Well, I suppose I should weigh in, for what it's worth. Take it for what it's worth, Ralph...
To begin with:
Having a creative profession as your calling, whether art, writing, acting, music, or what have you, will always be financially unrewarding. Worse, it is often emotionally unfulfilling, given the standard lack of response when things go well.
Spiritually, however... that's where the payoff often lies.
In your three strips, Ralph, you've approached Christianity, morality and spirituality in general in the manner approved long ago by Mark Twain:
Mark Twain wrote:Humor must not professedly teach, and it must not professedly preach, but it must do both if it would live forever. By forever, I mean thirty years.
You have blessedly avoided the trap sprung by many Christian authors, who consider the precise wording of the Bible, without alteration, far more important than any facet of the story. You write about the characters first; the events second. Spirituality is a leitmotif, rather than the sledgehammer of the Chick Tracts or the consistently unpopular DragonRaid Adventure Learning System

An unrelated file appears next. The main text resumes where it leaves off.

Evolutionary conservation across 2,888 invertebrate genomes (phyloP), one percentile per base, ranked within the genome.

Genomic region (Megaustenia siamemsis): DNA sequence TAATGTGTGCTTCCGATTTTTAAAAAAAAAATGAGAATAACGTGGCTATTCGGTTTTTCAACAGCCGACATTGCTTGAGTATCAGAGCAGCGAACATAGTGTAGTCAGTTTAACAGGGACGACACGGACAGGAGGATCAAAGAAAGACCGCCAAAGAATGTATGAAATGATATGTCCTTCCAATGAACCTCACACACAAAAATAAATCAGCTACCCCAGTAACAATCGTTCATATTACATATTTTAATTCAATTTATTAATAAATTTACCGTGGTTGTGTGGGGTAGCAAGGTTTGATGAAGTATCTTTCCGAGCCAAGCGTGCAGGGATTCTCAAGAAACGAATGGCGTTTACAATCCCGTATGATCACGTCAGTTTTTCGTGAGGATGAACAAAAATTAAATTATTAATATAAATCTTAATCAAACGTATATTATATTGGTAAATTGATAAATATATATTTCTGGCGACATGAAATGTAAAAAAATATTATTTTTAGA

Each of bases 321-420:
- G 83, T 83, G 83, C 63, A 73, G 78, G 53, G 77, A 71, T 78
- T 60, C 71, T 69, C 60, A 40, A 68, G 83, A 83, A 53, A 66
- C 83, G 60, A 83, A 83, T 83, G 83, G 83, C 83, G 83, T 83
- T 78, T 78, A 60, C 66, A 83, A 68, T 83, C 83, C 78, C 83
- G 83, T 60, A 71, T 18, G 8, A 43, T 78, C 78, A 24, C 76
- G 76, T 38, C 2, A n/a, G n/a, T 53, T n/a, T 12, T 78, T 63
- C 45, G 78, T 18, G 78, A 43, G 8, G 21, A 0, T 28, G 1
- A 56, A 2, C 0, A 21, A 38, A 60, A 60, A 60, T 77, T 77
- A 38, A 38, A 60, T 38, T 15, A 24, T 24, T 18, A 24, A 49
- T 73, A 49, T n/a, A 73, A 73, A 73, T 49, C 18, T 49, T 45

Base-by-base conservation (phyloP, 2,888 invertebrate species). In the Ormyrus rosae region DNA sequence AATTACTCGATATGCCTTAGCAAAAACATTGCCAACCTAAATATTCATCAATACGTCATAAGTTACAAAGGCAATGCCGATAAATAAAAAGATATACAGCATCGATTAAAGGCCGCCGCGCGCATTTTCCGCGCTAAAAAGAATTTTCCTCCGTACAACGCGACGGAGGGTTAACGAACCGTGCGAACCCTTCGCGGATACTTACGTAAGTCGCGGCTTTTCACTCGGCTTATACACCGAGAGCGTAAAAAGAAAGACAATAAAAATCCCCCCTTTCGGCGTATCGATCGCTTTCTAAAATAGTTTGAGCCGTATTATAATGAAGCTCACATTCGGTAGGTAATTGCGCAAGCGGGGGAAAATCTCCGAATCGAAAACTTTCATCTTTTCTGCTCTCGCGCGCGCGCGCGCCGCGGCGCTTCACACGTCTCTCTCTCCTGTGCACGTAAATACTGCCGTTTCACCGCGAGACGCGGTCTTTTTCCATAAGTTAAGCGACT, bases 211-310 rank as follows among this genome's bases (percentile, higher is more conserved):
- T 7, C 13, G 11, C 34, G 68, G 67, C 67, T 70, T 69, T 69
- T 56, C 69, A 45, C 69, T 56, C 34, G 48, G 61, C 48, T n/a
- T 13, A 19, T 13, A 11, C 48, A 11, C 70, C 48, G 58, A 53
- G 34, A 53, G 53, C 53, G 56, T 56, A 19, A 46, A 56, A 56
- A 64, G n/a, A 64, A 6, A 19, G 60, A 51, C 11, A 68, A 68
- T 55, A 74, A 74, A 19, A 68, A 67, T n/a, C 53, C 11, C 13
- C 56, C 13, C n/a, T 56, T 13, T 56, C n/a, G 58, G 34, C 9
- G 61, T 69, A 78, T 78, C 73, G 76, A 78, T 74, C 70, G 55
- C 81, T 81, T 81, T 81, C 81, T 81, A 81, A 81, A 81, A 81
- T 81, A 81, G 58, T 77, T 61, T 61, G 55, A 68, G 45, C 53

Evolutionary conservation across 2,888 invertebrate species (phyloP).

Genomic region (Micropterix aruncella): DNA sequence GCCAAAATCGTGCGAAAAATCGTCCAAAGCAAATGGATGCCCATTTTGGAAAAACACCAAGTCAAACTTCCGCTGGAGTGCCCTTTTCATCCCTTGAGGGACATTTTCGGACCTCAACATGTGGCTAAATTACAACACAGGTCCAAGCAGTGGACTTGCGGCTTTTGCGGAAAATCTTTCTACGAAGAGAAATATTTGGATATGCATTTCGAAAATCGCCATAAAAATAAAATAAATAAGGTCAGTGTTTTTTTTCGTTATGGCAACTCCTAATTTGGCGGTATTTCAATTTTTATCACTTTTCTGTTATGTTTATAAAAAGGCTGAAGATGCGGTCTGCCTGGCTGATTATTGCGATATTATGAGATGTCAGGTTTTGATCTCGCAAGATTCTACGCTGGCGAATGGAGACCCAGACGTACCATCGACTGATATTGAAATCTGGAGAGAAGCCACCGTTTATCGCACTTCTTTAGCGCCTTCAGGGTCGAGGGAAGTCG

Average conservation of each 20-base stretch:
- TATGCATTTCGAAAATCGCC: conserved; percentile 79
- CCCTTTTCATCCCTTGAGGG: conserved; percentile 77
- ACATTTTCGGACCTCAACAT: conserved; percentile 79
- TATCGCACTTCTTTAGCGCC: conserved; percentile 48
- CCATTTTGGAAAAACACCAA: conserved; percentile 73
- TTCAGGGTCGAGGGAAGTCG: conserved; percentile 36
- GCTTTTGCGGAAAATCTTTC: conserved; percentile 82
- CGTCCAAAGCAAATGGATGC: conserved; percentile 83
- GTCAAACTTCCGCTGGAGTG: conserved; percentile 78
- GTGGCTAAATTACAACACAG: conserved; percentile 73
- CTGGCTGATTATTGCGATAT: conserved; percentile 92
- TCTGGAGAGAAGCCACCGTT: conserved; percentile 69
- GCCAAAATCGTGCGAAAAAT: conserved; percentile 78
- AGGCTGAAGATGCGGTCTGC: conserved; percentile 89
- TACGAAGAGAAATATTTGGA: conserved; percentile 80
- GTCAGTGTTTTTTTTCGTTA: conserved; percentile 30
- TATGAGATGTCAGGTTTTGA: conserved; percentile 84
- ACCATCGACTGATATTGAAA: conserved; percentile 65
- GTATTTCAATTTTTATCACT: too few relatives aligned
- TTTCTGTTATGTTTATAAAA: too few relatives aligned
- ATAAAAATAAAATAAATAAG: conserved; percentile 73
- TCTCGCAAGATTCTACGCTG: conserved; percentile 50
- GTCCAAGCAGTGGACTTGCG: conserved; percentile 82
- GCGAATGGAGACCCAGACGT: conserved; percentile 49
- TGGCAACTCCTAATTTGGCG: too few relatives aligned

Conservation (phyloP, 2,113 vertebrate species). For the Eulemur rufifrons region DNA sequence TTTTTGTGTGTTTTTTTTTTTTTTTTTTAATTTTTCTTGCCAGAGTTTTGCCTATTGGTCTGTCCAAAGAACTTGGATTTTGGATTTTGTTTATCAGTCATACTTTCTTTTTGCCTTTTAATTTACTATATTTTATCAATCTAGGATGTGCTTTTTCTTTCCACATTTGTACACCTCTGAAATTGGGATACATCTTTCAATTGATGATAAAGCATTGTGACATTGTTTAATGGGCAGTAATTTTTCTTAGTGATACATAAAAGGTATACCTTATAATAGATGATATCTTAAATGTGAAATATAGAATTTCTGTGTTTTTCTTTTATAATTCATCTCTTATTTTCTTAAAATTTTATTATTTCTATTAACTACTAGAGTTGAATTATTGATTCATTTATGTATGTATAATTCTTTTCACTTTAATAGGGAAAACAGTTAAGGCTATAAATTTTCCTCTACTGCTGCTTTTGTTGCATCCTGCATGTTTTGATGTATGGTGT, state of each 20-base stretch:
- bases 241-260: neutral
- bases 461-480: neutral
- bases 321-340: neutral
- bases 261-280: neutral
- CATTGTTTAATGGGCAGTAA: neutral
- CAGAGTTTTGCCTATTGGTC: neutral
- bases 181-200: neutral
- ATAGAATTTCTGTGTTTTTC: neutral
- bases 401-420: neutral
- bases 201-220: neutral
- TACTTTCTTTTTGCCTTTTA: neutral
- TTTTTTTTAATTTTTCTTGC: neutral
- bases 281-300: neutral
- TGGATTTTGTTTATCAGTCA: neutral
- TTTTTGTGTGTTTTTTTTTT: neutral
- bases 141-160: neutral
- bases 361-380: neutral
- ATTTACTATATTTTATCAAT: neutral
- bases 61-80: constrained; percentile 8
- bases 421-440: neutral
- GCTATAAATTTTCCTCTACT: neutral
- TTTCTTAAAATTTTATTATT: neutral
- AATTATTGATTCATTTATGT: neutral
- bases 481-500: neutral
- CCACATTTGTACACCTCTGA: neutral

. (A company so religious, they had to call it something other than a Role Playing Game.) Rather than just being Christians, or being Spiritual, your characters act in a Christian manner, making Christian choices.
When Ben and Beltane faced off, Ben wasn't some verse-spouting Fundamentalist, and he wasn't a New Age dishrag; he made his point, but remained civil, as Christ did before the Pharisees, and even before Pilate. As Christ tolerated Simon Magus, Ben tolerated Beltane... and like Simon Magus, Beltane eventually shot her mouth off one time too many and got creamed. (Simon Magus just got expelled; but hey, it wasn't a real house...)
When Quentyn had to face the fact that he'd killed the Gragum, and the Gragum weren't just some cardboard cutout... when he had to face that he, himself, had ended the life of a sentient being, he didn't just say "It was the Lord's Will", like that made it all better. He had the same problem that all moral people have when they find themselves forced to end a life, especially for the first time.
<ponder> I can't come up with an example for Nip 'N' Tuck, offpaw. But then, that's mostly your Humor Strip, as far as I can tell, with occasional side trips into Politics and Storytelling. And if it's subtle enough that it can't be pointed to, then it's as subtle as they come.
In the end, of course, your heart is the only compass for this sort of journey, or at least the only acceptable one. We're just the audience; this is your business.
But you do it well.